Deportation

A few years ago I was told a story by some Aboriginal friends about how they’d been in Darwin and some police officers came up to them. The police said that my friends were African American sailors off one of the US Navy ships there at the time, and asked to see their shore papers. When no papers were produced, they were threatened with arrest and deportation. In the end the police got bored and left them alone.

I heard another story of this kind recently. An aboriginal woman was called up and asked to report to a Centrelink* office. When she got there, she found out it was because someone had looked at her name and thought she was Chinese. Since she didn’t have any visa or permanent residency paperwork on file, she was assumed to be an illegal immigrant and deportation/detention papers had already been filed. She was lucky – the officer processing her payments said “Oh, you’re a fullblood Aborigine, there’s a mistake here,” and tore up the papers.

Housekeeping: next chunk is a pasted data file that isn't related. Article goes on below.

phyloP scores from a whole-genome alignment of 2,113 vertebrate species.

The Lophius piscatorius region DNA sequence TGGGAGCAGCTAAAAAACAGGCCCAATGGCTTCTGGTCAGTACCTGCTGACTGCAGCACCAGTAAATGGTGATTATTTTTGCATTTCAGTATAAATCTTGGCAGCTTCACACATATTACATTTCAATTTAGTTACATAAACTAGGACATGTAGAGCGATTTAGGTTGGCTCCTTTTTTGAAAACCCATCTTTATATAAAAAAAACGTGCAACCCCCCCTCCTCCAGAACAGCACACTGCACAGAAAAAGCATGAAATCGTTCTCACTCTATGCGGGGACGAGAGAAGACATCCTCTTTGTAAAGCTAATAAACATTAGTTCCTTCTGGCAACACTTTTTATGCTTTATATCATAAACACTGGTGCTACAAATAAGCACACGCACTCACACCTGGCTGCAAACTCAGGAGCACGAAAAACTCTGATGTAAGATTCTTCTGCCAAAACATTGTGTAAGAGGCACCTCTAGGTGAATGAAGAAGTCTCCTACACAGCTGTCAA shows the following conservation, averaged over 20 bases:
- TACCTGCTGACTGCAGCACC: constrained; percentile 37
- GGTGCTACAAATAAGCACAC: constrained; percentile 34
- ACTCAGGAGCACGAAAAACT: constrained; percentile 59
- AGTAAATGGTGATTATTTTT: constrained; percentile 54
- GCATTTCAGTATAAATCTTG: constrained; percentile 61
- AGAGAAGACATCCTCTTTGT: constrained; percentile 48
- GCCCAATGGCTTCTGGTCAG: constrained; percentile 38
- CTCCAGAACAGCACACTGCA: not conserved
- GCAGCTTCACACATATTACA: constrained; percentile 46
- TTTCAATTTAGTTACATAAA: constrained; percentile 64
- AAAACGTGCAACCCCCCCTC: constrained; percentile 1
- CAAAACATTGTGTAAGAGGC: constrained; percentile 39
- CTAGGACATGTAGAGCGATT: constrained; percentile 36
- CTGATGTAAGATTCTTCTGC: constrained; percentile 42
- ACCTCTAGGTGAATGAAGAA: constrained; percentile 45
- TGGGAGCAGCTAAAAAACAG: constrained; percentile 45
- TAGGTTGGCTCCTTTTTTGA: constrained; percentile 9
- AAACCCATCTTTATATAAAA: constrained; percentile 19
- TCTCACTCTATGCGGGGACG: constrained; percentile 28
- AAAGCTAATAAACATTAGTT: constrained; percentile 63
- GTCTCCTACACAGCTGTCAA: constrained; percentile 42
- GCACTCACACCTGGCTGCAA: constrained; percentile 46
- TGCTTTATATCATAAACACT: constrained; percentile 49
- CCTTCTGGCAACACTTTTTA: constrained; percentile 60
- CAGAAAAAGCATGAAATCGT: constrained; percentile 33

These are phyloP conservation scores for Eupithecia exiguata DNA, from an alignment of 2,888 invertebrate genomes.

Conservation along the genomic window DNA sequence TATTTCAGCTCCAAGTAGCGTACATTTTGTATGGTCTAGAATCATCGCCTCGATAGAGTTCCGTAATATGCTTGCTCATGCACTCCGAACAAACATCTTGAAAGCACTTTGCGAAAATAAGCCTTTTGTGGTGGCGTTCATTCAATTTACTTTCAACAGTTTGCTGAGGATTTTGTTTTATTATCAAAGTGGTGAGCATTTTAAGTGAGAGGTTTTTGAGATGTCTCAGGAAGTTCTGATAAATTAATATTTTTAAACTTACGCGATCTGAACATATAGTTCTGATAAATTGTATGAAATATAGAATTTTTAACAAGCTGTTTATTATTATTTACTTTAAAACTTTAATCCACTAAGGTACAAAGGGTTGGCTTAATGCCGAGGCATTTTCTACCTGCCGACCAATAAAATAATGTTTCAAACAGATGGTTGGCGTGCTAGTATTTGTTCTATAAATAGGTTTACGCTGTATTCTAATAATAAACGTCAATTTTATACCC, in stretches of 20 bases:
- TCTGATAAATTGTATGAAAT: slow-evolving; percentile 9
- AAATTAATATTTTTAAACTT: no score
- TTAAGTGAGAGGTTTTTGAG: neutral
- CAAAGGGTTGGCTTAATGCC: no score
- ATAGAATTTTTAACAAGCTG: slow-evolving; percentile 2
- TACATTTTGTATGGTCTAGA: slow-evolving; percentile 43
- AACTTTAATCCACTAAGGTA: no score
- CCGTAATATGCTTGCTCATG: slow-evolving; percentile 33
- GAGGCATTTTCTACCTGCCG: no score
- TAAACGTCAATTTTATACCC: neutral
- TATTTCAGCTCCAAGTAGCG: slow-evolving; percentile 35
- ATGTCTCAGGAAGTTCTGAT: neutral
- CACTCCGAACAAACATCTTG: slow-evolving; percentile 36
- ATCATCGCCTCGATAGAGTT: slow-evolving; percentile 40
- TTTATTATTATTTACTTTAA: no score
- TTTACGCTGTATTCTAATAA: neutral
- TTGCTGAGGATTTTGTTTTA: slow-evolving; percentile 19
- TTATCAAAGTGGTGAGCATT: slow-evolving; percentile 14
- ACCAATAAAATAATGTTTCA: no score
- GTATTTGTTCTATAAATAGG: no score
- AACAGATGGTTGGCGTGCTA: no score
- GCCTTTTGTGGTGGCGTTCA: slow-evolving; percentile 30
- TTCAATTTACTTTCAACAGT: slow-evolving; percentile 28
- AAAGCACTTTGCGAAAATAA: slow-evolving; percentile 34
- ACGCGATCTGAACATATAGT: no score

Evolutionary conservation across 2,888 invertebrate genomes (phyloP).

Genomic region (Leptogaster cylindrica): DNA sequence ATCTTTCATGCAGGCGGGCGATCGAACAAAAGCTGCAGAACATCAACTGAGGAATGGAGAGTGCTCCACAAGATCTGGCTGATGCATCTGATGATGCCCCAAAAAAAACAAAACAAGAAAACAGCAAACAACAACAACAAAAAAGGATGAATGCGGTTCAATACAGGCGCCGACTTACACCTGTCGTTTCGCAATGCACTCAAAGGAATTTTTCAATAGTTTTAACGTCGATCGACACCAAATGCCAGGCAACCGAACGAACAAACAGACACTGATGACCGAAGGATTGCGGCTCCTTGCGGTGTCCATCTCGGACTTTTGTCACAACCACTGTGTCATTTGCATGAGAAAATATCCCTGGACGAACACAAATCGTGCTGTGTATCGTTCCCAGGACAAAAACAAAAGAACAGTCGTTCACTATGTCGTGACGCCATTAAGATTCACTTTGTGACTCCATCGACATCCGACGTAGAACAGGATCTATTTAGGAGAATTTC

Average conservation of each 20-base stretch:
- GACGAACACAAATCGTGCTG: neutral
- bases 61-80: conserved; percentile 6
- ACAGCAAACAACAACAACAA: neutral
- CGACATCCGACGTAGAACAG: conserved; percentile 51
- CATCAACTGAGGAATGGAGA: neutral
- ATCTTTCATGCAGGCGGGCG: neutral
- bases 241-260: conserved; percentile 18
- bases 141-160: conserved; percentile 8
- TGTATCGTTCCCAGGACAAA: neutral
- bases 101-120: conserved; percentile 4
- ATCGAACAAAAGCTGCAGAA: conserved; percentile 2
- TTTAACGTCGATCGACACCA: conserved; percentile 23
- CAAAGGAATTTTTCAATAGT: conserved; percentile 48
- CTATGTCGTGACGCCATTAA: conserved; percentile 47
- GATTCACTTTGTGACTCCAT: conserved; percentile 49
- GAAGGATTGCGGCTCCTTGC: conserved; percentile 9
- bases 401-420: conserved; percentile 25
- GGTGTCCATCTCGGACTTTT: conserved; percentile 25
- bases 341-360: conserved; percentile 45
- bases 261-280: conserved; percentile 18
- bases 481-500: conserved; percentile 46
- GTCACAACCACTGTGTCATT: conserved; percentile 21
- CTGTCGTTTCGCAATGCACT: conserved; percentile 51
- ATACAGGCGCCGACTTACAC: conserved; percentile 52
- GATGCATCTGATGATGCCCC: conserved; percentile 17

*For US readers, Centrelink is similar to the Social Security office.

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One response to “Deportation

  1. That’s pretty bad. But in a way I’m glad to hear it’s not just the Land of the Free and the Home of the Brave that pulls crap like that. You heard about Inupiak elder in Alaska who tried boarding a plane with the unfortunate name of “Mrs. Ali”? Around the same time I was threatened with deportation to India — because I had “Indian citizenship”, i.e., enrolled in a Native American tribe.

    Bastards are universal.

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